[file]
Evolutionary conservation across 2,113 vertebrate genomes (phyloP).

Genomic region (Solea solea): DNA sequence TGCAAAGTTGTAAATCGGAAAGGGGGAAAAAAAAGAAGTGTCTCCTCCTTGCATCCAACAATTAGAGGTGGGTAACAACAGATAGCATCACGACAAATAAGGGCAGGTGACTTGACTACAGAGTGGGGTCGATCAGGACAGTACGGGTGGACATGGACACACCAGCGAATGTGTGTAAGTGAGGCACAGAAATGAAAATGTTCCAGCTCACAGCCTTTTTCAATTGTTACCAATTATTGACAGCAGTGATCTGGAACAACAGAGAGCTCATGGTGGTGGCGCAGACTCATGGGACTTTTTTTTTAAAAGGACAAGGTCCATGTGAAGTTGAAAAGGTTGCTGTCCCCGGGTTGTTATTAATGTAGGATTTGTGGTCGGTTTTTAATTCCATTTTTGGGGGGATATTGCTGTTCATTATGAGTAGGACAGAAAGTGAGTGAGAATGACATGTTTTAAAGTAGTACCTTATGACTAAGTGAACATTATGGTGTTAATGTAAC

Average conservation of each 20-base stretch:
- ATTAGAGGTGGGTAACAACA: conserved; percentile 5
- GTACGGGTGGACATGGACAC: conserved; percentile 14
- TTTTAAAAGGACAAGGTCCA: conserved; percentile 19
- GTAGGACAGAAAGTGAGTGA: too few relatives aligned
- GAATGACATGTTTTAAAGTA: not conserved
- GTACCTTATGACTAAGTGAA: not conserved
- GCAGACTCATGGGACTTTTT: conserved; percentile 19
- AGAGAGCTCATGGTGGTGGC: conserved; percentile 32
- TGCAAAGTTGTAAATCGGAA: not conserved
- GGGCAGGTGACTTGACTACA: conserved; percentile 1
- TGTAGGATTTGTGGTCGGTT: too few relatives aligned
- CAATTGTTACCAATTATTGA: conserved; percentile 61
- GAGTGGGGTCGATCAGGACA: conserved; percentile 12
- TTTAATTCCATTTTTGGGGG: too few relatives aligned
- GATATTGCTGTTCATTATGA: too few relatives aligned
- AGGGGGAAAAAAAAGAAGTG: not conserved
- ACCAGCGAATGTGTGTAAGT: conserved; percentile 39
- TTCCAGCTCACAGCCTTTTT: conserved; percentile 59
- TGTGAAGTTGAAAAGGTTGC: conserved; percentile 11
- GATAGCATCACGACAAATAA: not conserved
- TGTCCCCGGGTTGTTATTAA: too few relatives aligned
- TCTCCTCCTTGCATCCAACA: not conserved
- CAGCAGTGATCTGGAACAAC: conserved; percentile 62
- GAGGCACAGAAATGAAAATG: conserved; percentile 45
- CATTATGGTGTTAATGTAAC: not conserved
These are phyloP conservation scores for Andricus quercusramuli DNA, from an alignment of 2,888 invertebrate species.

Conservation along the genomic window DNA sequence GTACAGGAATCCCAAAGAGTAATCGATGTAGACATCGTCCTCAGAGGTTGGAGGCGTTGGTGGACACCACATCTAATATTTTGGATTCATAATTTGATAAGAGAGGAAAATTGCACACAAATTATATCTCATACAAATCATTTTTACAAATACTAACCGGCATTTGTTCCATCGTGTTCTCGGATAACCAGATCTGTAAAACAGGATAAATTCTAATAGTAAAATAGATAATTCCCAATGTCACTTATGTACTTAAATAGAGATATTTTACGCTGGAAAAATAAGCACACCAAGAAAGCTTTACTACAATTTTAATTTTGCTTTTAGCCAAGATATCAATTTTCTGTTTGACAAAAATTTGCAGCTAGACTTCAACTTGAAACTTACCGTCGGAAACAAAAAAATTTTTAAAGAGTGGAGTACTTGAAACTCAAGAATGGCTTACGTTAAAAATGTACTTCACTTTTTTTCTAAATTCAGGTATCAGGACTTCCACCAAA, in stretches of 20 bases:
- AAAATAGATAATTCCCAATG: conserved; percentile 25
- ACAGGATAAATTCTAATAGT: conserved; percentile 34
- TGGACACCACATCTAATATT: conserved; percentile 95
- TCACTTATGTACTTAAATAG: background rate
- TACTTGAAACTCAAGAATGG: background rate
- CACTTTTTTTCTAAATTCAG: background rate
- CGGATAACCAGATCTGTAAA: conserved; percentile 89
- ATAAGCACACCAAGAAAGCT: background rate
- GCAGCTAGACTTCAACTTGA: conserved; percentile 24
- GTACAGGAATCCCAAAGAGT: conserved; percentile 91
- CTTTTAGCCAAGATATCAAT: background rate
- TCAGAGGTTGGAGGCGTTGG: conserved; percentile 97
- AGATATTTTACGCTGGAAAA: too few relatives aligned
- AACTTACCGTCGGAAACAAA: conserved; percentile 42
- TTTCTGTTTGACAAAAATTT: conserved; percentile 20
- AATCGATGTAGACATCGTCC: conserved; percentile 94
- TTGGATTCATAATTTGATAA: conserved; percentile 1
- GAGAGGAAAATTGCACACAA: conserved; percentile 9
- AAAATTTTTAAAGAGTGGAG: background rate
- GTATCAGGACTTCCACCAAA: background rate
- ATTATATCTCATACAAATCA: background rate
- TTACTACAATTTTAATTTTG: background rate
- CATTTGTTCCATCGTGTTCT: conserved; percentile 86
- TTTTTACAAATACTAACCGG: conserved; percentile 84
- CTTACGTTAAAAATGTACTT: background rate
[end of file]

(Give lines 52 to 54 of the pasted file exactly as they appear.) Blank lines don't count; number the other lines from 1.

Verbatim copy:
- TTACTACAATTTTAATTTTG: background rate
- CATTTGTTCCATCGTGTTCT: conserved; percentile 86
- TTTTTACAAATACTAACCGG: conserved; percentile 84